Seems they’ve never learned! But the only thing longer than a croc’s mouth is the time it takes to swallow you whole. So next time you talk to me about jungles and bitterness, next time you’re trying to find your eyes with both hands, just keep that in mind… that is, if you still have a mind.
Jungle Brad: The jungle is a dangerous place, that’s true, but anyone who has ever seen two monkeys give each other things knows, that it’s a happy place, too. So let’s remember that and keep in mind you can eat pretty much anything you see, so have fun.
Oh sorry, that’s actually from The Lost Skeleton Returns Again, a sequel to The Lost Skeleton of Cadavra. But go ahead, make the argument that it’s significantly worse writing than the Jeweller stuff.
I’m sorry, I love John Paul II. We named one of our kids after him. Maybe in some other lifetime I would watch the play he wrote, but this movie was completely opaque to me. I sat down to watch it with an open mind and an open heart, and I like all kinds of movies, and I feel like I’m ready to work with just about anything, as long as it works in some way. I tried really hard to figure out how to watch this movie, and it didn’t work. It wasn’t profound or personalist or metaphysical. It was just silly and confusing and amateurish, and I’ll stand by that. I’ll go up in the mountains and scream it if I have to. Apparently sometimes that means a lot to some people!
Next up, we want to watch that Philip Neri movie, I Prefer Heaven. That was the reason we got the Formed app in the first place, but we couldn’t get the Neri movie to play, for some reason. Wish us luck, because we’ve had a lot of misses this Lent, and we really need a win.
9 thoughts on “Mandatory Lent Film Party 2022: THE JEWELLER’S SHOP”
I’m with Becky: great review!
(And, having watched What We Do in the Shadows on your recommendation, I swear by your excellent taste in movies. Seriously, I keep waiting for my youngest to be old enough to watch it with me. It’s taking for-ev-ah, and she’s not even a vampire.)
If you’re looking for real top-shelf winners: Of Gods & Men; Tree of Life.
It’s said JP2 stated that film was “the best possible movie that could be made of my play.”
One comes to the conclusion he couldn’t figure out why these people thought taking a poetic form, deeply symbolic play meant to be read out loud by a bunch of people standing still was a good idea and was trying to be polite.
Either that or the play was something he wasn’t that proud of.
I read it in college and liked it. But it’s plainly super symbolic and the Polish artsy equivalent of “Fireproof” (but with much much better theology). It’s kind of a theological fever dream situation.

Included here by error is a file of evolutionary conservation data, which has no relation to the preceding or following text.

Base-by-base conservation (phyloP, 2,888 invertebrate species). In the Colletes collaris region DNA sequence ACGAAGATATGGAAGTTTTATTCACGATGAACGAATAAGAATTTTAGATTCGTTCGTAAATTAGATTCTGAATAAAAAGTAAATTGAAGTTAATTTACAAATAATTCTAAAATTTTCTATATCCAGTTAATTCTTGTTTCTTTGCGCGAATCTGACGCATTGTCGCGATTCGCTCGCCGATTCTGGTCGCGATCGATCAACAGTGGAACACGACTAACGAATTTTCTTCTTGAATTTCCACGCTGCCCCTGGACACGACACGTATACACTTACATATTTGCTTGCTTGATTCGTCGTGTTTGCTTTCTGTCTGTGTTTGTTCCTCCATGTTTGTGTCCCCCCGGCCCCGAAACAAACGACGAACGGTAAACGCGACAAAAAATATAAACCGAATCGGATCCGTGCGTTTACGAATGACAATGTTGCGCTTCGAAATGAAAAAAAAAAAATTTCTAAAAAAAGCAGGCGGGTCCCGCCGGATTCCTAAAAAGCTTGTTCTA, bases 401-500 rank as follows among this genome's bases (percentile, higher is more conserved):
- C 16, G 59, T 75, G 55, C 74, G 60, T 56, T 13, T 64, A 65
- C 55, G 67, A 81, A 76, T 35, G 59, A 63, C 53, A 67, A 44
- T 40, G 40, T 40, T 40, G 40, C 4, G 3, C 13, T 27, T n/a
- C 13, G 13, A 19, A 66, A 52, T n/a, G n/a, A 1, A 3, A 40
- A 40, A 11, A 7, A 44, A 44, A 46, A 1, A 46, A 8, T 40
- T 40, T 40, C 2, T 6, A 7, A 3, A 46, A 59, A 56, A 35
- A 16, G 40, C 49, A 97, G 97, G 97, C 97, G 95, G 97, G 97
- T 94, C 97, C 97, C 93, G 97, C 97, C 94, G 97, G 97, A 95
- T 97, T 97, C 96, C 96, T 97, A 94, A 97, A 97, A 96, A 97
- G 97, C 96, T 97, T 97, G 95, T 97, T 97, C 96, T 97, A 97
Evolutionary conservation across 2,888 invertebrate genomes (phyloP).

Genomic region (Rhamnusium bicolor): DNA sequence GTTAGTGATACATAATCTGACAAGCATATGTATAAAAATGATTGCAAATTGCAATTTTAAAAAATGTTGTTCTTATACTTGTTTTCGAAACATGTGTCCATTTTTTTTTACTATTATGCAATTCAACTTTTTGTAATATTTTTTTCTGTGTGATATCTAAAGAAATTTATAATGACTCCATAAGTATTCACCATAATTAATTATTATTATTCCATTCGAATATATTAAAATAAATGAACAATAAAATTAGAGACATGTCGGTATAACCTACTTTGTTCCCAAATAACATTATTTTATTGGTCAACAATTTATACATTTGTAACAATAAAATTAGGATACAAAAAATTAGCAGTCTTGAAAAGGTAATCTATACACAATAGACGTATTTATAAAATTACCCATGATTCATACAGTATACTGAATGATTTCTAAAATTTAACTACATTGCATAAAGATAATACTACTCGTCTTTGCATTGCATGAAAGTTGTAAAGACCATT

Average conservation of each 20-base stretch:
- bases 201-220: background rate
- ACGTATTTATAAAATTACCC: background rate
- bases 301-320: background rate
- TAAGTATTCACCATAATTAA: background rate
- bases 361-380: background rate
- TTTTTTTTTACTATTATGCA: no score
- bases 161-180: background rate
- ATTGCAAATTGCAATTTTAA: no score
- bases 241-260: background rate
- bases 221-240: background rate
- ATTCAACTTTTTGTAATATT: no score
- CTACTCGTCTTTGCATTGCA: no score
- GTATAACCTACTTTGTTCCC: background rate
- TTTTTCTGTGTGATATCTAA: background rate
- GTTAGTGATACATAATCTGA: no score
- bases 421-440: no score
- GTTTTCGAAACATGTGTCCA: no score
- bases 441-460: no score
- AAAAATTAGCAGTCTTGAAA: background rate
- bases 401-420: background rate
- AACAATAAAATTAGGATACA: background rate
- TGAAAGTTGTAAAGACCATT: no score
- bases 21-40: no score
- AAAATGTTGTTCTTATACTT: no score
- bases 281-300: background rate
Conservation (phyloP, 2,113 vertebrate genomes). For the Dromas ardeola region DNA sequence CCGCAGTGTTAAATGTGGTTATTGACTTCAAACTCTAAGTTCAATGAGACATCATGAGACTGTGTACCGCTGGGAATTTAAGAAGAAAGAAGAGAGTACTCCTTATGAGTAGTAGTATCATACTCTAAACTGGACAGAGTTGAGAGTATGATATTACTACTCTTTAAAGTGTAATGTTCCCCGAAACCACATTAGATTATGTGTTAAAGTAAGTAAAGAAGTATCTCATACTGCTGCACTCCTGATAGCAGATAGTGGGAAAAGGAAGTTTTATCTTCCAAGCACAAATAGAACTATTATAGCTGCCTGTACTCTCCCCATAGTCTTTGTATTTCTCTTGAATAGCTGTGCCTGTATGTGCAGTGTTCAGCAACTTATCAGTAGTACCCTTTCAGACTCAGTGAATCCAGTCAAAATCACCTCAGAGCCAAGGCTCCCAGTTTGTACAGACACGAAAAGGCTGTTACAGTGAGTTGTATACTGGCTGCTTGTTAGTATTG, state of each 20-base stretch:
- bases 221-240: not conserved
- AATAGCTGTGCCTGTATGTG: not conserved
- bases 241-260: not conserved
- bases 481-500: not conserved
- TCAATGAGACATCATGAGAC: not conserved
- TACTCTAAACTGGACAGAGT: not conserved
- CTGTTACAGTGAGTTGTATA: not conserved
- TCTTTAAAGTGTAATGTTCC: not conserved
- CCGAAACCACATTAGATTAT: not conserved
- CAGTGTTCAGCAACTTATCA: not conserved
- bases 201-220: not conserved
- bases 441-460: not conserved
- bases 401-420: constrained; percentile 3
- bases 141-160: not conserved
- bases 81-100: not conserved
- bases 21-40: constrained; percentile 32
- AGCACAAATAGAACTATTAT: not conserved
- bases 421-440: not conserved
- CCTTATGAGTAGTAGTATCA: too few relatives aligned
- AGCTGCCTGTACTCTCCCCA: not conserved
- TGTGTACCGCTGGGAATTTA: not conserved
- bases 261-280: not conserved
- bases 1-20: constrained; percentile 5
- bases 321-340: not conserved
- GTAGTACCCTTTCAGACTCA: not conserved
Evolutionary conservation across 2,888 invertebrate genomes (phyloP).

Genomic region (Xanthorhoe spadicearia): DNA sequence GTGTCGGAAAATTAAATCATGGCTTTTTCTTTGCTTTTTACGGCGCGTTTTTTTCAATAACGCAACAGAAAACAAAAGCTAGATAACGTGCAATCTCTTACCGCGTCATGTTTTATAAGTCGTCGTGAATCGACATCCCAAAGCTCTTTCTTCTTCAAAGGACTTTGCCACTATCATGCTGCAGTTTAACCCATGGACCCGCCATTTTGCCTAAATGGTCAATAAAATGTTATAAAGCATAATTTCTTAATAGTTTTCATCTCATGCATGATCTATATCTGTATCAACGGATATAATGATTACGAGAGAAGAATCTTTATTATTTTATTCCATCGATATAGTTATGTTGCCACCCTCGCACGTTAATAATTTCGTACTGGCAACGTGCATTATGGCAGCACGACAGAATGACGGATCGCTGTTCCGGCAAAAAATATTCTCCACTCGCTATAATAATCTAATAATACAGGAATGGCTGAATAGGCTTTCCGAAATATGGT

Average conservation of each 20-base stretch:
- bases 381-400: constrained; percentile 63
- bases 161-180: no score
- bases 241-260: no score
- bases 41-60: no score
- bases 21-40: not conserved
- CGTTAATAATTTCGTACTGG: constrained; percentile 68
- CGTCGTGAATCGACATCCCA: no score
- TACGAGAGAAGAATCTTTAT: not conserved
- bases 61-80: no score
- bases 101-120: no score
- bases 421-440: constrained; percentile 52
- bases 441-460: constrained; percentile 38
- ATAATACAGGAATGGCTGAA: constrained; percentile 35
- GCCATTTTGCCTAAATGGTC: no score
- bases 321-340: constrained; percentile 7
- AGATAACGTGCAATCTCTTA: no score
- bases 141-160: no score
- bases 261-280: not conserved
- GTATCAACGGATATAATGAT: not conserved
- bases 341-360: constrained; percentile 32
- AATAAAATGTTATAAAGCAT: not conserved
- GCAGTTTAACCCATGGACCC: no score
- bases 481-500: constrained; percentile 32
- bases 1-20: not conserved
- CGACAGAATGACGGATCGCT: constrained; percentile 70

I tried to read The Jeweller’s Shop a few times when I was a younger married woman and a lover of Pope Saint John Paul II’s encyclicals. But I never could get into it. Same is true of his poetry. I have one book of his poetry still, with each poem in Polish and English on facing pages. I guess I think eventually I’ll be able to make some sense out of the Polish like I do with Latin and Italian, neither of which I know very well. But the language defeats me, and I just don’t get his poetic sensibility.
I still say you should watch Joe vs. the Volcano for an insightful perspective on JPII’s Theology of the Body. As far as I know, I’m the only person that thinks this, but oh yes I do, ‘deed I do.
Joe Vs. the Volcano is one of my favorite movies ever. My whole family thinks it’s terrible but I think it’s such a beautiful, heartfelt movie. I’m with you!
Finally! Some people who know one of my favorite movies. I understand most people have not seen it, but once you do, there should be love and appreciation.
Dear Simcha, that review was a win! I doubt I will ever watch the movie, but I had such a good time reading your review that I am grateful that you watched it.
I watched this movie in college, it was even played up as a sort of event, with snacks and stuff. And everyone watching had the EXACT SAME REACTION. We all left the venue not looking at each other because no one wanted to admit our loud that it was terrible.
I adore Secret of Kells, and maybe even more it’s sister movie, Song of the Sea, though the former is about religious people overtly, and the latter more mythology. Song of the Sea applied more to my own life. Music and art in both are a delight. Secret of Kells was too intense for my kids when they were under six, but your mileage may vary. Thanks for the reviews!